Biogas in the Basement
Wed, 2013-03-06 10:23
Frustrated by unreliable waste collection, several high-rise apartment complexes in Kochi, India, are turning lemons into lemonade – or more accurately, biogas. Using technology pioneered in Europe, the buildings feature onsite biogas plants that process residents’ food scraps and other biodegradable waste into energy. While the resulting electricity from one 24-flat building currently using the technology is not enough to power the entire complex, it is powering the cooking appliances for the onsite security staff.
So every time residents see their doorman eating a microwave burrito, they can take pride in knowing that the discarded remains of their gourmet meal made it happen.
Source: The Times of India
Related Articles: A Lot to Digest: The State of Anaerobic DigestionComposting Council, Biogas Council Join Efforts on Organics Recycling
Mark Item As: Commentary
Source URL: http://waste360.com/blog/biogas-basement
After reading Incinerators in Disguise, we have come to an understanding that numerous waste treatment projects were essentially failures, whether it was shot down during the late proposal stages or others after it tried to manage, unsuccessfully, for several years. We can conclude that many projects are just claims. These projects that can benefit or negatively affect millions of people, have not been analyzed down to the microscopic details such as equipment failure or protection. How do you feel about proposals for solid waste management technologies in New York City? Do you trust the Department of Sanitation and mayor Bloomberg and the rest to inspect proposals and choose a technology that will really actually benefit our community, and in a city with such a large population, what waste management method and location will work into our city’s infrastructure without the people intervening negatively?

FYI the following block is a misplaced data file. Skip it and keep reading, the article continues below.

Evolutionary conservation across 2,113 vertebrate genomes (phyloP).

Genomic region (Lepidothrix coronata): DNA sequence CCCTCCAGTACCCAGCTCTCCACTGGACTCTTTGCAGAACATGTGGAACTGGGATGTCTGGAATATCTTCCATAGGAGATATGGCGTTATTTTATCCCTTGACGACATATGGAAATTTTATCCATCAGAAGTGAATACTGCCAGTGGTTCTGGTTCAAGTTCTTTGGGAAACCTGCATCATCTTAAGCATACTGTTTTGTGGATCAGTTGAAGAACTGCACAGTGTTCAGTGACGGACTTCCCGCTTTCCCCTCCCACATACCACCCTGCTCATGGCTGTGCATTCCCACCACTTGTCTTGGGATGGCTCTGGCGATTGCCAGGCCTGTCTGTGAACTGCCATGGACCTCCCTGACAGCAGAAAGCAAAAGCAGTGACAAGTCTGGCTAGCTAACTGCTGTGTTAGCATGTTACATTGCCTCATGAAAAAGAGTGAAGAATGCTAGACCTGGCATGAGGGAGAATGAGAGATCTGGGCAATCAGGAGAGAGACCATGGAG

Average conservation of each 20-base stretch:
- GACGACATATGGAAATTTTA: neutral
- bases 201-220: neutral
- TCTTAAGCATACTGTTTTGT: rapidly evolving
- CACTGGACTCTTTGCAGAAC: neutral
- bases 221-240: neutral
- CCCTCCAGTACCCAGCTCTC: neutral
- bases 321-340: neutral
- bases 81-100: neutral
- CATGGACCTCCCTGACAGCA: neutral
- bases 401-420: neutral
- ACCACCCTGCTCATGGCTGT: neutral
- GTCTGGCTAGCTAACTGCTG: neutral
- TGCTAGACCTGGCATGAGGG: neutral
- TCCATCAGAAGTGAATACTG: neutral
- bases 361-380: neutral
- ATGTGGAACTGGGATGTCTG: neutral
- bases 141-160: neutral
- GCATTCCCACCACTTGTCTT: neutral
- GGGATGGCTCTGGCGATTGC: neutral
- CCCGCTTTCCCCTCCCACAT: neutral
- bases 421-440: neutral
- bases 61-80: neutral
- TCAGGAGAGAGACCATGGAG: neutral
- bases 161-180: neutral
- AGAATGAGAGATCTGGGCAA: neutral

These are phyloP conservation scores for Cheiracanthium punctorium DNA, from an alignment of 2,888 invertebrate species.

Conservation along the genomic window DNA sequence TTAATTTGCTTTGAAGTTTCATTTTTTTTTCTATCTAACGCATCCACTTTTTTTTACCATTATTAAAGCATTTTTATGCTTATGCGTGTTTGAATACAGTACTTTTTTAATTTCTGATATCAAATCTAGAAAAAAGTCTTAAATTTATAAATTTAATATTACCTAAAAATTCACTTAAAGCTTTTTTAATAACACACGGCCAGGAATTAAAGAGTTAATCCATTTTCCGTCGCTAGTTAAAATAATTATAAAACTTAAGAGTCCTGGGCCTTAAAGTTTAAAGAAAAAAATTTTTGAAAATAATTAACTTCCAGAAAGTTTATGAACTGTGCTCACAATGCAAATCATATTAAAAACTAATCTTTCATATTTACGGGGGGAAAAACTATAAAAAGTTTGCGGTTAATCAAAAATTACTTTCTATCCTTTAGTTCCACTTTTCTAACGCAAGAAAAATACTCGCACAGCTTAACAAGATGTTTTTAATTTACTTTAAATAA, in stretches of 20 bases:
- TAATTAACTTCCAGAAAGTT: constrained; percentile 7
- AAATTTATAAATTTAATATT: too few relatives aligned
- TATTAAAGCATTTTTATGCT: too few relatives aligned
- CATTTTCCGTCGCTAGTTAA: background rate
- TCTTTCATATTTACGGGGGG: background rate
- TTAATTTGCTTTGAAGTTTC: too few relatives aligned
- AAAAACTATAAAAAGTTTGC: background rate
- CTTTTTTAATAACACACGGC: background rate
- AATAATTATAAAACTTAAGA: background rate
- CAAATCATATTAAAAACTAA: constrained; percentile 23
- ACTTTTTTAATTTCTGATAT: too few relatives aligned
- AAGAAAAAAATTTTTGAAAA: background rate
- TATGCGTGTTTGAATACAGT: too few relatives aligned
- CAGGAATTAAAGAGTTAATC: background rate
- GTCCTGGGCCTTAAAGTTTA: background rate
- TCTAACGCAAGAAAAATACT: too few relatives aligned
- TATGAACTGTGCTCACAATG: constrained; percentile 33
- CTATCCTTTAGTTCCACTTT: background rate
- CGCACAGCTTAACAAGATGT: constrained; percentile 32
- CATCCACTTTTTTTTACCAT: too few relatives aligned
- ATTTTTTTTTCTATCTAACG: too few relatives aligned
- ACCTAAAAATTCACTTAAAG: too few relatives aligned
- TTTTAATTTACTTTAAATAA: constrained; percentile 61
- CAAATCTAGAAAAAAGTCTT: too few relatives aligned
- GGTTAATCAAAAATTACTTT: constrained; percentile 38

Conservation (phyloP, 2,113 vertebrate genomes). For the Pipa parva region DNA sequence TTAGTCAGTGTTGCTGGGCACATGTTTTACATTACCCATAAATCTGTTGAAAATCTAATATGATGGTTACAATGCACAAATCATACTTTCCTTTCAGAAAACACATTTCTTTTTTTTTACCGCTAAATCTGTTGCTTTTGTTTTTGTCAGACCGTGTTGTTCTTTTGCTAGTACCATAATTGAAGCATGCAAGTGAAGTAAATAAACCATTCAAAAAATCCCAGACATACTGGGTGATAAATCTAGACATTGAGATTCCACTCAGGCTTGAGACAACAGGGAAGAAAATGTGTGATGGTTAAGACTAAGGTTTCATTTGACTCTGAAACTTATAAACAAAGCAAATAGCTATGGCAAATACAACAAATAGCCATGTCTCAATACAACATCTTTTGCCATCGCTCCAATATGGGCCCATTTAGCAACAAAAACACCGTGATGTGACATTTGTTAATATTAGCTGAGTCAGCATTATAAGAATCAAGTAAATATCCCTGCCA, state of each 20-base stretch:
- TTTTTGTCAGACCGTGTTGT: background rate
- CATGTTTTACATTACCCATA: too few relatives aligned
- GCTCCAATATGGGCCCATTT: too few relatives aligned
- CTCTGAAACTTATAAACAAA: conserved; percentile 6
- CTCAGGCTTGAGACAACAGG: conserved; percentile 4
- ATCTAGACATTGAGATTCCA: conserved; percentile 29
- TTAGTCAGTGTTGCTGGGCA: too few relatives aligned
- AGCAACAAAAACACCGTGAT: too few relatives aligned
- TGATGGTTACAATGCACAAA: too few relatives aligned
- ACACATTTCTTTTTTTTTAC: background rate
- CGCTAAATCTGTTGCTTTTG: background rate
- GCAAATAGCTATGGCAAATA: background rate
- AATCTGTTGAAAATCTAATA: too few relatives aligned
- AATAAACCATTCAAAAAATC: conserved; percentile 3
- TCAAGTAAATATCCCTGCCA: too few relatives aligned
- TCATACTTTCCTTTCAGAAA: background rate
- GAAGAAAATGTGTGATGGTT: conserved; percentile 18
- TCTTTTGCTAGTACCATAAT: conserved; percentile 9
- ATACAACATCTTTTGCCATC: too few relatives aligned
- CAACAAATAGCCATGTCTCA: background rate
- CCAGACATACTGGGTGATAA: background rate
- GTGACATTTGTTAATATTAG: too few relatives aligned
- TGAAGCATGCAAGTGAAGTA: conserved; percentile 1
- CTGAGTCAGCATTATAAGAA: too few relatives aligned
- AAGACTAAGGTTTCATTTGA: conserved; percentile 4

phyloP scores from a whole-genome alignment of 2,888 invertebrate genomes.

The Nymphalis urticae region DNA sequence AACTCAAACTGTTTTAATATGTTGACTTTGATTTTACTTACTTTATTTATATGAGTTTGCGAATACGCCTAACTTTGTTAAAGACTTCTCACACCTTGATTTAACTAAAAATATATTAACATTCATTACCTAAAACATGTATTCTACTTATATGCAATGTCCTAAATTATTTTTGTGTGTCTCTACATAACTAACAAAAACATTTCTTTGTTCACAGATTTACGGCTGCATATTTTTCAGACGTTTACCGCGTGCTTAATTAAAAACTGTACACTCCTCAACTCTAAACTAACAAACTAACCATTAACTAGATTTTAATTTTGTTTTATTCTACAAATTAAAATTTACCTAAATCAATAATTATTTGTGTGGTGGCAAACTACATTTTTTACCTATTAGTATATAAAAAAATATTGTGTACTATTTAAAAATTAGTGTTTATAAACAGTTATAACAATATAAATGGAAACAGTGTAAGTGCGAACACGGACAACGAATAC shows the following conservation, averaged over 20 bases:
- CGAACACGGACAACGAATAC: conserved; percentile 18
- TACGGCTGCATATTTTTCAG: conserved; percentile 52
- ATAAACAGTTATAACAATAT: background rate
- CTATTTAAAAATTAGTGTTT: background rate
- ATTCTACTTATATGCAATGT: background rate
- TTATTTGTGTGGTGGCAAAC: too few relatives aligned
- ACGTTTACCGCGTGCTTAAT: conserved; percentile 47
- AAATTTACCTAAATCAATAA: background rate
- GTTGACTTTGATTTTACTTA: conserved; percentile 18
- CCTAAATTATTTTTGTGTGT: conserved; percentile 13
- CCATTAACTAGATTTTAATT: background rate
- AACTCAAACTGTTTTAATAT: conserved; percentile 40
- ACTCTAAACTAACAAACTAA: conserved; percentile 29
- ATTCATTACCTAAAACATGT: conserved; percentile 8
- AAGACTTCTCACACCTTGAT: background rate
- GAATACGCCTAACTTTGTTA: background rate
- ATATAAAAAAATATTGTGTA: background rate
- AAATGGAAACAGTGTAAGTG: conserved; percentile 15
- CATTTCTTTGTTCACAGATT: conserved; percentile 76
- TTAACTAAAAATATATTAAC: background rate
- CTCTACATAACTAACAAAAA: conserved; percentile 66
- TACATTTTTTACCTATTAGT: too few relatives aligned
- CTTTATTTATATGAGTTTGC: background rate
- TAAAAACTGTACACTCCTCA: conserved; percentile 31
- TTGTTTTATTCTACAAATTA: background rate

Although Italian Futurism is a movement of the early 20th century, it hasn’t vanished into irrelevance. Even though some aspects can look unseemly to us now, other key values have been left scratched into our culture. What connections do you see when examining our relationship with (/ feelings towards / implementation of / level of success with) current waste conversion technologies? Particularly with how we view the hi-tech, the relationship between humans and nature, and modernity?